From budding trends to mature industries, Novem Group works hard to stay abreast of developing news. Here’s what caught our eyes this week:
- Semis are a major choke-point for the global economy.
- Bottlenecks are holding up production of major goods like autos. Semiconductors now represent 40% of the cost of a new car!
- Concentrated production from Taiwan, and the numerous military applications of semis, means that semiconductors are now a point of strategic focus in the US/China rivalry.
- As a non-tech-forward person, much of this is Greek to me. Regardless, the constraints and changes to the semiconductor market will continue to be a significant theme across investments, innovation, and geopolitics.
- U.S. chip startups, long shunned in favor of internet bets, stir excitement again
- 3 Ways Chiplets Are Remaking Processors
- The Good And Bad Of Chiplets
- “Stock-market bubbles contravene a crucial condition of a smart crowd: that there should be a diversity of judgments. When a group herds toward one answer, it effectively becomes like one very fallible individual, rather than a sum of different guesses made independently. The wisest crowds are composed of individuals who disagree with one another”
- Lincoln filling the Cabinet with a team of rivals
- How Israeli intelligence failures led to a ‘devil’s advocate’ role
- “The Tenth Man is a devil’s advocate. If there are 10 people in a room and nine agree, the role of the tenth is to disagree and point out flaws in whatever decision the group has reached.”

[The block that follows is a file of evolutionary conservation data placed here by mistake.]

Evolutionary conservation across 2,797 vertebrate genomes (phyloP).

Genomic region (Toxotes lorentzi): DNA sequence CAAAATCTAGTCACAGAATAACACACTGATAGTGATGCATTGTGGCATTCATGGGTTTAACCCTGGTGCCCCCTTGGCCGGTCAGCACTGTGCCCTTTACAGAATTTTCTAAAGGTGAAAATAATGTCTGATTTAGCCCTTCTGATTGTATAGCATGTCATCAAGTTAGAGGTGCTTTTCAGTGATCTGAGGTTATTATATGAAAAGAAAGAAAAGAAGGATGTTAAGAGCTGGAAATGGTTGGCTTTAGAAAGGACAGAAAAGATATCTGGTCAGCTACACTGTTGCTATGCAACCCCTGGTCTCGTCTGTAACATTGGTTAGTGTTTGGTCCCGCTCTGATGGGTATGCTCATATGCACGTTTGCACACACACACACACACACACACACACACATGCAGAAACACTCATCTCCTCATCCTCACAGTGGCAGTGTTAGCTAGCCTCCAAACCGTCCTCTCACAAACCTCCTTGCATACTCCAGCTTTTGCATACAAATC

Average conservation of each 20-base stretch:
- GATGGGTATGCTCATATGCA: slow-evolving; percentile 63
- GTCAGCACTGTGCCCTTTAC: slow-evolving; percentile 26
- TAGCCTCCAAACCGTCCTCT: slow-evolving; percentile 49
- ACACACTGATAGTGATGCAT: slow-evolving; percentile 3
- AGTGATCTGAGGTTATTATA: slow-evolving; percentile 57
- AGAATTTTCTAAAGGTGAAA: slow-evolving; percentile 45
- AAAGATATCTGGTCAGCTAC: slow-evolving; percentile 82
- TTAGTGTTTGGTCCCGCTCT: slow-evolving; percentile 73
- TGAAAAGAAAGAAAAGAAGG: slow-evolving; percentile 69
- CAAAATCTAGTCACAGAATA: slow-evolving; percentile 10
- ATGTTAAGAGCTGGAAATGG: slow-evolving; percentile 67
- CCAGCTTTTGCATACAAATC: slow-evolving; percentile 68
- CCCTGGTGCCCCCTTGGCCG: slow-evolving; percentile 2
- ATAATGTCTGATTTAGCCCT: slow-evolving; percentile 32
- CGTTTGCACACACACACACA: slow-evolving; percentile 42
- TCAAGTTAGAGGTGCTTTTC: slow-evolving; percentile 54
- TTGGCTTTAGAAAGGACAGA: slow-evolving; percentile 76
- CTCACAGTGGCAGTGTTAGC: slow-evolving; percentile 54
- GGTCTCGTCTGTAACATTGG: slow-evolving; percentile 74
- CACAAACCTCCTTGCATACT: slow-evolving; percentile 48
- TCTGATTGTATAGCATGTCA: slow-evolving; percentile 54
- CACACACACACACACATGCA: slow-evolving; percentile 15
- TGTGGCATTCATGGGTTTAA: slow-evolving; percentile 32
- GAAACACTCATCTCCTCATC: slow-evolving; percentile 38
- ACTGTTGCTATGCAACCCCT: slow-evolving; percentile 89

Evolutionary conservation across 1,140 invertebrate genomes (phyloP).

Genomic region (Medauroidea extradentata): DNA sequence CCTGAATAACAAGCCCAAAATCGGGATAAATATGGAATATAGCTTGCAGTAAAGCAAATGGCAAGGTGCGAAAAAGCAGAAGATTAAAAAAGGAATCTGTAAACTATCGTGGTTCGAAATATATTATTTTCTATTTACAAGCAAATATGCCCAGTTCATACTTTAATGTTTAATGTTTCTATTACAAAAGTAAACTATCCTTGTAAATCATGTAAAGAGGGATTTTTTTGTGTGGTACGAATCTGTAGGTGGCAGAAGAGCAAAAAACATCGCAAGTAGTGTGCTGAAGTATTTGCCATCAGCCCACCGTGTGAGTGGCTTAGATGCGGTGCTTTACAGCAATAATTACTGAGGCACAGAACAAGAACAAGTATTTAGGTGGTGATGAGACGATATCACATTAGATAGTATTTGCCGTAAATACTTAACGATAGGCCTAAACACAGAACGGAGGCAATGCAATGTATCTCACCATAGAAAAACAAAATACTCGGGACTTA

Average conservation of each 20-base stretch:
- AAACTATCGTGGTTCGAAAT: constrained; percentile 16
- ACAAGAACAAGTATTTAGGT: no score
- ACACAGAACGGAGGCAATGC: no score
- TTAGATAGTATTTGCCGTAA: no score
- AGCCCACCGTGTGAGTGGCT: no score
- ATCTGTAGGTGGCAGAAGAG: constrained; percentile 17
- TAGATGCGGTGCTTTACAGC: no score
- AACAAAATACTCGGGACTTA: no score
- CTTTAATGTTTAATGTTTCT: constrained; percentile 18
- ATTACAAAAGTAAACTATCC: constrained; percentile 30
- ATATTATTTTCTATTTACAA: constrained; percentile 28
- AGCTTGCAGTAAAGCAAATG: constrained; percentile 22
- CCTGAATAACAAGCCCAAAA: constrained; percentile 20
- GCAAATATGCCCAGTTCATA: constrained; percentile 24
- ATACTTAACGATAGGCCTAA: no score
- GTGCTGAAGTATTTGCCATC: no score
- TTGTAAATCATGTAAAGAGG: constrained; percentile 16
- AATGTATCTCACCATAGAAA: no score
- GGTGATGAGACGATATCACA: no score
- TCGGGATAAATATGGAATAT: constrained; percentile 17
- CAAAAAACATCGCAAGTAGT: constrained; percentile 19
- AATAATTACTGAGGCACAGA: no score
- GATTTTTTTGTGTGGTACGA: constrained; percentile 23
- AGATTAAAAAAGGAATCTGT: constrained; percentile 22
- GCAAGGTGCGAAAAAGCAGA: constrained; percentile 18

- Bonhoeffer Letter – Always some differentiated views on interesting companies. Worth a read.
The other day I learned that my daughter Kennedy volunteered me to go into her preschool class to teach a class about bees. I really don’t know why. We do not keep bees. We have never kept bees. We also have not had a bee problem at our house. Nonetheless I’ve dug into the subject and it’s actually pretty interesting.
- There are over 16,000 species of bees!
- In NYS there are 416. I believe my dog has sampled most of these. Verdict is still out on her favorite flavor.
- Honeybees maintain the core of their nest at 92-93 degrees Fahrenheit regardless of the outside temp.
- To heat – they pack in and increase activity.
- To cool – some bees leave the hive to increase airflow. Some bees “fan” the hive with their wings. Some bees actually fly off and drink water. When they return, they regurgitate the water to help cool the nest.
- Honey bees have a great homing sense. In experiments, bees moved over 14 miles form the next were able to return!
- When they’re back at the hive, honey bees do a waggle dance which shows other bees the direction and distance of food.
- During a single collection trip, a honey bee will visit 50-100 flowers.
- Bumble bees can sting. As a small child, I was told the opposite. Also, bumble bees can sting you repeatedly unlike other bees! The good news is that they’re pretty docile. Getting stung by a bumble bee sounds a little like getting bit by a Golden Retriever- if it happens you probably deserve it.
- A hive of honey bees can have from 75,000 to 90,000 bees!
- Yellow jackets are wasps, not bees. Wasps do not have hairy bodies which makes them poor pollinators. Also, wasps can’t make honey.